Read post in full
Elliott Abrams unpacks Abbas' 'narrative' in his Weekly Standard blog:
"Why did the wicked Zionists do this? Because European Jews were not coming to Israel in sufficient numbers. So, he recounts, “the Zionist movement turned to the Jewish communities in Iraq, Yemen, North Africa, Egypt and Syria, urging them to emigrate, though these [communities] had no motivation to leave, for they all enjoyed high standards of living, as well as civil and political rights that the European Jews had not even dreamt of for centuries.”
"In this context it is probably impolite to mention Abbas’s 1982 doctoral dissertation in Moscow, in which he argued with respect to the Holocaust that “the number of Jewish victims might be 6 million and might be much smaller – even less than 1 million.”
"Nor perhaps is it charitable to harp on his assumption that the Jews in Arab lands “all enjoyed high standards of living.” In any event it should not be necessary to go over the well-known history of what happened to Jewish communities in Arab countries after the establishment of the state of Israel: the riots and pogroms, the theft of property, the anti-Semitic and anti-Zionist legislation, which led a million Jews to flee to Israel."
I have little to add, except to emphasise that the trials and tribulations suffered by the Jews of Iraq began well before the establishment of Israel. A major factor in their exodus was the fear that the 1941 Farhud might be repeated. No doubt Abbas will write an article telling us Zionist agents were behind that too.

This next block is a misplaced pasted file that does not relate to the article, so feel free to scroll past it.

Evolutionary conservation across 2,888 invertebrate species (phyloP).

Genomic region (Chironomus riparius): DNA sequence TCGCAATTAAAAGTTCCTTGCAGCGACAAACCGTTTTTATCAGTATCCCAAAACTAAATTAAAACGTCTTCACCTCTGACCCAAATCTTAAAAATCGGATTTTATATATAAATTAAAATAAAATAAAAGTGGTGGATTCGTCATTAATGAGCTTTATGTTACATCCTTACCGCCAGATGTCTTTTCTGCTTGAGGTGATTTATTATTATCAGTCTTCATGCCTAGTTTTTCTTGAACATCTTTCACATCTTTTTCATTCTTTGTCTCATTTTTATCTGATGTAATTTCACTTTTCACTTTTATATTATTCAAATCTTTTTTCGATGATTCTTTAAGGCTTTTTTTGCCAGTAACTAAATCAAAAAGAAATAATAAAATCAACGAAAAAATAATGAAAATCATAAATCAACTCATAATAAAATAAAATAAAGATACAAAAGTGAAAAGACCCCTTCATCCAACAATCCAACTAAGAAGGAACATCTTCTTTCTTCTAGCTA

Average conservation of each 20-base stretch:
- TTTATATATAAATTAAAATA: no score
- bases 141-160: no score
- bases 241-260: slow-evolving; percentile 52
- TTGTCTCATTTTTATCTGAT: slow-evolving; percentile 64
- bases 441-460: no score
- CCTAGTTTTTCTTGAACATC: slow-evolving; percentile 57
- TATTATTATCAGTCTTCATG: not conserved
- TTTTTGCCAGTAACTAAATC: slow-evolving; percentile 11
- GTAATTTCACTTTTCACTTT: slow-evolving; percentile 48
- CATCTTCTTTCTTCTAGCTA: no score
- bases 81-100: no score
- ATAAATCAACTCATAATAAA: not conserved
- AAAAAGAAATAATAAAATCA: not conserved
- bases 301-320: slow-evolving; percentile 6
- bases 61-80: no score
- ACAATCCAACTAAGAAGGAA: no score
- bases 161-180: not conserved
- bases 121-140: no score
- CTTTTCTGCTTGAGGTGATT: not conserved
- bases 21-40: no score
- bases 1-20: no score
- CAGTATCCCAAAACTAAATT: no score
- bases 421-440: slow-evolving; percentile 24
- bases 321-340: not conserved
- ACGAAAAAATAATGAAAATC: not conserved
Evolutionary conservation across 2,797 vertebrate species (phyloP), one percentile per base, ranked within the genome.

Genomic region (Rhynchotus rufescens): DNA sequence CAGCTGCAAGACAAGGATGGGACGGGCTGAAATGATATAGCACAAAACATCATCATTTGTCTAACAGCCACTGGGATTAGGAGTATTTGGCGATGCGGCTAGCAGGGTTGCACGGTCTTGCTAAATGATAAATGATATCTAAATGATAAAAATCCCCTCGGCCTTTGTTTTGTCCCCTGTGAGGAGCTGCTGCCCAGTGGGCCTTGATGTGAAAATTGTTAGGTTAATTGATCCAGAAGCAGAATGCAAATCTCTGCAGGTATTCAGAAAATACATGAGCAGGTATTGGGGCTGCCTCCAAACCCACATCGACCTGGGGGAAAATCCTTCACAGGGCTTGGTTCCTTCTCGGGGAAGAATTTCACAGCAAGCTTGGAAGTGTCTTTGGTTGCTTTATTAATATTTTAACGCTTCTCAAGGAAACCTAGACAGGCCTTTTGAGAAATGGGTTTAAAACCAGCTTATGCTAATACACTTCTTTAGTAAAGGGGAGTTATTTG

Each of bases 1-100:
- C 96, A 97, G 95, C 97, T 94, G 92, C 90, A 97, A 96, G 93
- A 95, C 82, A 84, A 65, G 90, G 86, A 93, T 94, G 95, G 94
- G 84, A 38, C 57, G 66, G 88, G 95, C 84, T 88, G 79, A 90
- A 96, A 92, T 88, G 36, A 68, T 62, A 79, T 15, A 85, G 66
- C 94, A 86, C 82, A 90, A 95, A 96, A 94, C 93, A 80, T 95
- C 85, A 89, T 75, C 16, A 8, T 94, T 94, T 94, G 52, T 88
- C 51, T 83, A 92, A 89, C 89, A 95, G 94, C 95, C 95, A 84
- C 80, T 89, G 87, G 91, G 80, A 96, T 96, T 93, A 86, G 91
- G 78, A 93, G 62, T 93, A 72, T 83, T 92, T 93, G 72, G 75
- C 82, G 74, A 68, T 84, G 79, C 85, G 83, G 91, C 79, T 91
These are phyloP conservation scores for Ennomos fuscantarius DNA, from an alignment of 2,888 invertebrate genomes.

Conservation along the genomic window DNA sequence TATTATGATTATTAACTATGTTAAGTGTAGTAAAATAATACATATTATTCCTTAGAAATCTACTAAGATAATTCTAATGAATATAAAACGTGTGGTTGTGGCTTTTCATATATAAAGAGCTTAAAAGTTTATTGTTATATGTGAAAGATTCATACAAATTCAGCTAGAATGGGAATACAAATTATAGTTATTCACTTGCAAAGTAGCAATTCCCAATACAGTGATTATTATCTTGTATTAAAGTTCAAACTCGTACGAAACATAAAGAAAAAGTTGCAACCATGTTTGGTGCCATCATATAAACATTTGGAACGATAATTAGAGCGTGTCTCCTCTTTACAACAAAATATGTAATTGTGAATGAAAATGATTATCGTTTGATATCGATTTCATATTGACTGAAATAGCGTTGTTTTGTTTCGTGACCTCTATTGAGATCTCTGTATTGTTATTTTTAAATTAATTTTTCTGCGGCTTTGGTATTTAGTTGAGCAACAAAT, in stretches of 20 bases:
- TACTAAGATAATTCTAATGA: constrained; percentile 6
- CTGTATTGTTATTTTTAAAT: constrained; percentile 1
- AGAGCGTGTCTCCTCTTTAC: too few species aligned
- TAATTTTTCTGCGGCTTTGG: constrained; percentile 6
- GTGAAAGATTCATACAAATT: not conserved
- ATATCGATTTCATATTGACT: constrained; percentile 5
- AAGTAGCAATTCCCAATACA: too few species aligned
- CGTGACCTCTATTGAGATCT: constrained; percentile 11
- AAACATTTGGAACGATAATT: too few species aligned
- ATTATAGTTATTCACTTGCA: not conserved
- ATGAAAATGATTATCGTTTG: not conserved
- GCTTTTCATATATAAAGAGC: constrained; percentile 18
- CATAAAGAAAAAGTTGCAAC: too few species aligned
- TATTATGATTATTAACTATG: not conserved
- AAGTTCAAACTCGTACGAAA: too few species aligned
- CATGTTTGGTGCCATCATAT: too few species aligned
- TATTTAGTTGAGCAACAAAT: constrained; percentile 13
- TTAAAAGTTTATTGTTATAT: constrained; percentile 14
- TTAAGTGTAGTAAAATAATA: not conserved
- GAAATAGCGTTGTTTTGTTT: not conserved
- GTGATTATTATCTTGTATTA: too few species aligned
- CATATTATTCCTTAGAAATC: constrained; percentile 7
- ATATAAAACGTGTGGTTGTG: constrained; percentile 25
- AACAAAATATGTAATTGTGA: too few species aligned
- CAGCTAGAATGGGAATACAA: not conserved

Monday, April 23, 2012
Between 1949 and Libyan independence in 1951, some 30,000 Libyan Jews left their homeland for Israel. Harvey Goldberg writes in the Jews of the Middle East and North Africa in Modern Times (p. 442) that when the Israel-bound ships sailed from the harbor at Tripoli, immigrants sang Moses’ song of redemption at the sea (Exod. 15). But what else were they singing?
|Geoula Barda, Libyan master of the mawwal and Zakiphon standout|
It is unclear whether any 78 rpm records were ever commercially recorded in Libya in the first half of the twentieth century as attested to by Jonathan Ward at the excellent Excavated Shellac blog. LPs and EPs were indeed recorded in independent Libya but it remains a real challenge to find any of this music today. So when I stumbled upon a stack of Libyan 45s in the Jaffa flea market last month, I knew I had uncovered rare musical artifacts that had to be shared with readers and listeners.
|Yaacov Yamin, music writer and composer who worked closely with Geoula Barda|
Unfortunately most of this music has been lost and many of these musicians have passed including Joseph Mango Boaron. I know very little of Bano Gniss. Suffa Kahlon…well it seems he may still be alive. His story is so unbelievable that I will have to save for another post. I was pleased to learn that Geoula is still belting it out. Check out this performance of hers at a 2011 Libyan wedding.
Read post in full
Sunday, April 22, 2012
With thanks : Ahoovah
A Salafist 'flytilla' is planned to disrupt the annual Lag La'omer pilgrimage to the island of Djerba, which this year takes place on 9 May.
The good news is that only some 144 out of 4,000 have so far accepted the invitation by the Solidarite Palestine organisation on Facebook.